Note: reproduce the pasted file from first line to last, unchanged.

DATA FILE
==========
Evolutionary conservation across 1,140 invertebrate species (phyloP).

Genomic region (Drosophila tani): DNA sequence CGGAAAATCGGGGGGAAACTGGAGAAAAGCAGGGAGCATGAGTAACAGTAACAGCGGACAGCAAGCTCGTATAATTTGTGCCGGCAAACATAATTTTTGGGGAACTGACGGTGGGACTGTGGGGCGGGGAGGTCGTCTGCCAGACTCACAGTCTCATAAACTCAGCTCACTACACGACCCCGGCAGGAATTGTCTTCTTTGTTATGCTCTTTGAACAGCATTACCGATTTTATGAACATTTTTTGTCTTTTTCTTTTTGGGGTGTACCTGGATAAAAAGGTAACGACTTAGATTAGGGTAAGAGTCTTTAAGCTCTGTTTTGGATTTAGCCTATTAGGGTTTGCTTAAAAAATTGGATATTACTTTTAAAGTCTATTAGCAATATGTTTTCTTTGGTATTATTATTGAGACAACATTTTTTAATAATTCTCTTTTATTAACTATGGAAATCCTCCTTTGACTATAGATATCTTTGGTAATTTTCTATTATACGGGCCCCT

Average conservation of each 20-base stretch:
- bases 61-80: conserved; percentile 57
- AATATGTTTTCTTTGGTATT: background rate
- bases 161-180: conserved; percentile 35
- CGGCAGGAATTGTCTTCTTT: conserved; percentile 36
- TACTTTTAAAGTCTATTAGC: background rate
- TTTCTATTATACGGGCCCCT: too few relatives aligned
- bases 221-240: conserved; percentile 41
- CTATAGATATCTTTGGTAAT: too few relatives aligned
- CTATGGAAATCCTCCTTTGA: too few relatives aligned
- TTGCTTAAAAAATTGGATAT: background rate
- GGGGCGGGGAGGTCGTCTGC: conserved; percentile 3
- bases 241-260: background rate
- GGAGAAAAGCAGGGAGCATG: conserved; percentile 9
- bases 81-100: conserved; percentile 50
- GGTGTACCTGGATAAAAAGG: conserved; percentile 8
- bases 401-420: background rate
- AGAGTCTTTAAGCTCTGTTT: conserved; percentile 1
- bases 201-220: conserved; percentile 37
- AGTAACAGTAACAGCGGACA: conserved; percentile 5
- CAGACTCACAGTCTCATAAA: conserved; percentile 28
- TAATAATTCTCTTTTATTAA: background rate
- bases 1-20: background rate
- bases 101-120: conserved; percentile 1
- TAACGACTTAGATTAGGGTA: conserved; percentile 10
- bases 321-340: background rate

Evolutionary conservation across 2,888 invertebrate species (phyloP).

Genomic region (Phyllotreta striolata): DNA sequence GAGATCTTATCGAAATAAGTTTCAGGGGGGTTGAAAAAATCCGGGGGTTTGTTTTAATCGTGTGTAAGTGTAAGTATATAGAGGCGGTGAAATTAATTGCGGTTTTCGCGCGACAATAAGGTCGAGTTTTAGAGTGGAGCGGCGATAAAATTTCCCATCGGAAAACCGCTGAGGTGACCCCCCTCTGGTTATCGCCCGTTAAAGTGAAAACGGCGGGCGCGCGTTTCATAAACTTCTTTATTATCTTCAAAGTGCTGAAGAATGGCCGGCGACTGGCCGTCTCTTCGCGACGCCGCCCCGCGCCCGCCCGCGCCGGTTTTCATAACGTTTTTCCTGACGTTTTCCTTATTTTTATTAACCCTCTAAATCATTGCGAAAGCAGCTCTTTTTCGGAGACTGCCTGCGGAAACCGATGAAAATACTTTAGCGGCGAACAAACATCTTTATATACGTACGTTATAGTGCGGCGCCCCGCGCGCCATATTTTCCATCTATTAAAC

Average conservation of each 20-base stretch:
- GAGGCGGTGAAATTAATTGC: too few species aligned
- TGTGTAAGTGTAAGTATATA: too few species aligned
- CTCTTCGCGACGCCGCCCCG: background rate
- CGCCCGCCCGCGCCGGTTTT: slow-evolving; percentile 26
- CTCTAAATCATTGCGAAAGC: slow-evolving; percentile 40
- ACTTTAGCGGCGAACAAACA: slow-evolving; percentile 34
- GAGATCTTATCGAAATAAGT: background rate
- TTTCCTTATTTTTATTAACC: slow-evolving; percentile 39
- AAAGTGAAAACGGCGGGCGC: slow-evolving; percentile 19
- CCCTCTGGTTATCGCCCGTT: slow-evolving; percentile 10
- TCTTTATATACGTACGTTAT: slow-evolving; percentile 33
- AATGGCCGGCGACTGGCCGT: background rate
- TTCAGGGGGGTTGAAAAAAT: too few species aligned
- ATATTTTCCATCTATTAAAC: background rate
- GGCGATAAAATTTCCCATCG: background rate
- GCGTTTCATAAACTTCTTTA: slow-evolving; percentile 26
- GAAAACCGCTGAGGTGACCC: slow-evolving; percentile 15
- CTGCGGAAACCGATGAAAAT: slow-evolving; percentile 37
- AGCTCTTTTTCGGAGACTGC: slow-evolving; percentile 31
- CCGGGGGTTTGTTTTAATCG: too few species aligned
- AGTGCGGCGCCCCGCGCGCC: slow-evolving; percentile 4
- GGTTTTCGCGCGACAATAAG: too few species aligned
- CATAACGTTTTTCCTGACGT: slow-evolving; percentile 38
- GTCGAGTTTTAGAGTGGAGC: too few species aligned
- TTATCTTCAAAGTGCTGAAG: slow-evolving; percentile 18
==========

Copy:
Evolutionary conservation across 1,140 invertebrate species (phyloP).

Genomic region (Drosophila tani): DNA sequence CGGAAAATCGGGGGGAAACTGGAGAAAAGCAGGGAGCATGAGTAACAGTAACAGCGGACAGCAAGCTCGTATAATTTGTGCCGGCAAACATAATTTTTGGGGAACTGACGGTGGGACTGTGGGGCGGGGAGGTCGTCTGCCAGACTCACAGTCTCATAAACTCAGCTCACTACACGACCCCGGCAGGAATTGTCTTCTTTGTTATGCTCTTTGAACAGCATTACCGATTTTATGAACATTTTTTGTCTTTTTCTTTTTGGGGTGTACCTGGATAAAAAGGTAACGACTTAGATTAGGGTAAGAGTCTTTAAGCTCTGTTTTGGATTTAGCCTATTAGGGTTTGCTTAAAAAATTGGATATTACTTTTAAAGTCTATTAGCAATATGTTTTCTTTGGTATTATTATTGAGACAACATTTTTTAATAATTCTCTTTTATTAACTATGGAAATCCTCCTTTGACTATAGATATCTTTGGTAATTTTCTATTATACGGGCCCCT

Average conservation of each 20-base stretch:
- bases 61-80: conserved; percentile 57
- AATATGTTTTCTTTGGTATT: background rate
- bases 161-180: conserved; percentile 35
- CGGCAGGAATTGTCTTCTTT: conserved; percentile 36
- TACTTTTAAAGTCTATTAGC: background rate
- TTTCTATTATACGGGCCCCT: too few relatives aligned
- bases 221-240: conserved; percentile 41
- CTATAGATATCTTTGGTAAT: too few relatives aligned
- CTATGGAAATCCTCCTTTGA: too few relatives aligned
- TTGCTTAAAAAATTGGATAT: background rate
- GGGGCGGGGAGGTCGTCTGC: conserved; percentile 3
- bases 241-260: background rate
- GGAGAAAAGCAGGGAGCATG: conserved; percentile 9
- bases 81-100: conserved; percentile 50
- GGTGTACCTGGATAAAAAGG: conserved; percentile 8
- bases 401-420: background rate
- AGAGTCTTTAAGCTCTGTTT: conserved; percentile 1
- bases 201-220: conserved; percentile 37
- AGTAACAGTAACAGCGGACA: conserved; percentile 5
- CAGACTCACAGTCTCATAAA: conserved; percentile 28
- TAATAATTCTCTTTTATTAA: background rate
- bases 1-20: background rate
- bases 101-120: conserved; percentile 1
- TAACGACTTAGATTAGGGTA: conserved; percentile 10
- bases 321-340: background rate

Evolutionary conservation across 2,888 invertebrate species (phyloP).

Genomic region (Phyllotreta striolata): DNA sequence GAGATCTTATCGAAATAAGTTTCAGGGGGGTTGAAAAAATCCGGGGGTTTGTTTTAATCGTGTGTAAGTGTAAGTATATAGAGGCGGTGAAATTAATTGCGGTTTTCGCGCGACAATAAGGTCGAGTTTTAGAGTGGAGCGGCGATAAAATTTCCCATCGGAAAACCGCTGAGGTGACCCCCCTCTGGTTATCGCCCGTTAAAGTGAAAACGGCGGGCGCGCGTTTCATAAACTTCTTTATTATCTTCAAAGTGCTGAAGAATGGCCGGCGACTGGCCGTCTCTTCGCGACGCCGCCCCGCGCCCGCCCGCGCCGGTTTTCATAACGTTTTTCCTGACGTTTTCCTTATTTTTATTAACCCTCTAAATCATTGCGAAAGCAGCTCTTTTTCGGAGACTGCCTGCGGAAACCGATGAAAATACTTTAGCGGCGAACAAACATCTTTATATACGTACGTTATAGTGCGGCGCCCCGCGCGCCATATTTTCCATCTATTAAAC

Average conservation of each 20-base stretch:
- GAGGCGGTGAAATTAATTGC: too few species aligned
- TGTGTAAGTGTAAGTATATA: too few species aligned
- CTCTTCGCGACGCCGCCCCG: background rate
- CGCCCGCCCGCGCCGGTTTT: slow-evolving; percentile 26
- CTCTAAATCATTGCGAAAGC: slow-evolving; percentile 40
- ACTTTAGCGGCGAACAAACA: slow-evolving; percentile 34
- GAGATCTTATCGAAATAAGT: background rate
- TTTCCTTATTTTTATTAACC: slow-evolving; percentile 39
- AAAGTGAAAACGGCGGGCGC: slow-evolving; percentile 19
- CCCTCTGGTTATCGCCCGTT: slow-evolving; percentile 10
- TCTTTATATACGTACGTTAT: slow-evolving; percentile 33
- AATGGCCGGCGACTGGCCGT: background rate
- TTCAGGGGGGTTGAAAAAAT: too few species aligned
- ATATTTTCCATCTATTAAAC: background rate
- GGCGATAAAATTTCCCATCG: background rate
- GCGTTTCATAAACTTCTTTA: slow-evolving; percentile 26
- GAAAACCGCTGAGGTGACCC: slow-evolving; percentile 15
- CTGCGGAAACCGATGAAAAT: slow-evolving; percentile 37
- AGCTCTTTTTCGGAGACTGC: slow-evolving; percentile 31
- CCGGGGGTTTGTTTTAATCG: too few species aligned
- AGTGCGGCGCCCCGCGCGCC: slow-evolving; percentile 4
- GGTTTTCGCGCGACAATAAG: too few species aligned
- CATAACGTTTTTCCTGACGT: slow-evolving; percentile 38
- GTCGAGTTTTAGAGTGGAGC: too few species aligned
- TTATCTTCAAAGTGCTGAAG: slow-evolving; percentile 18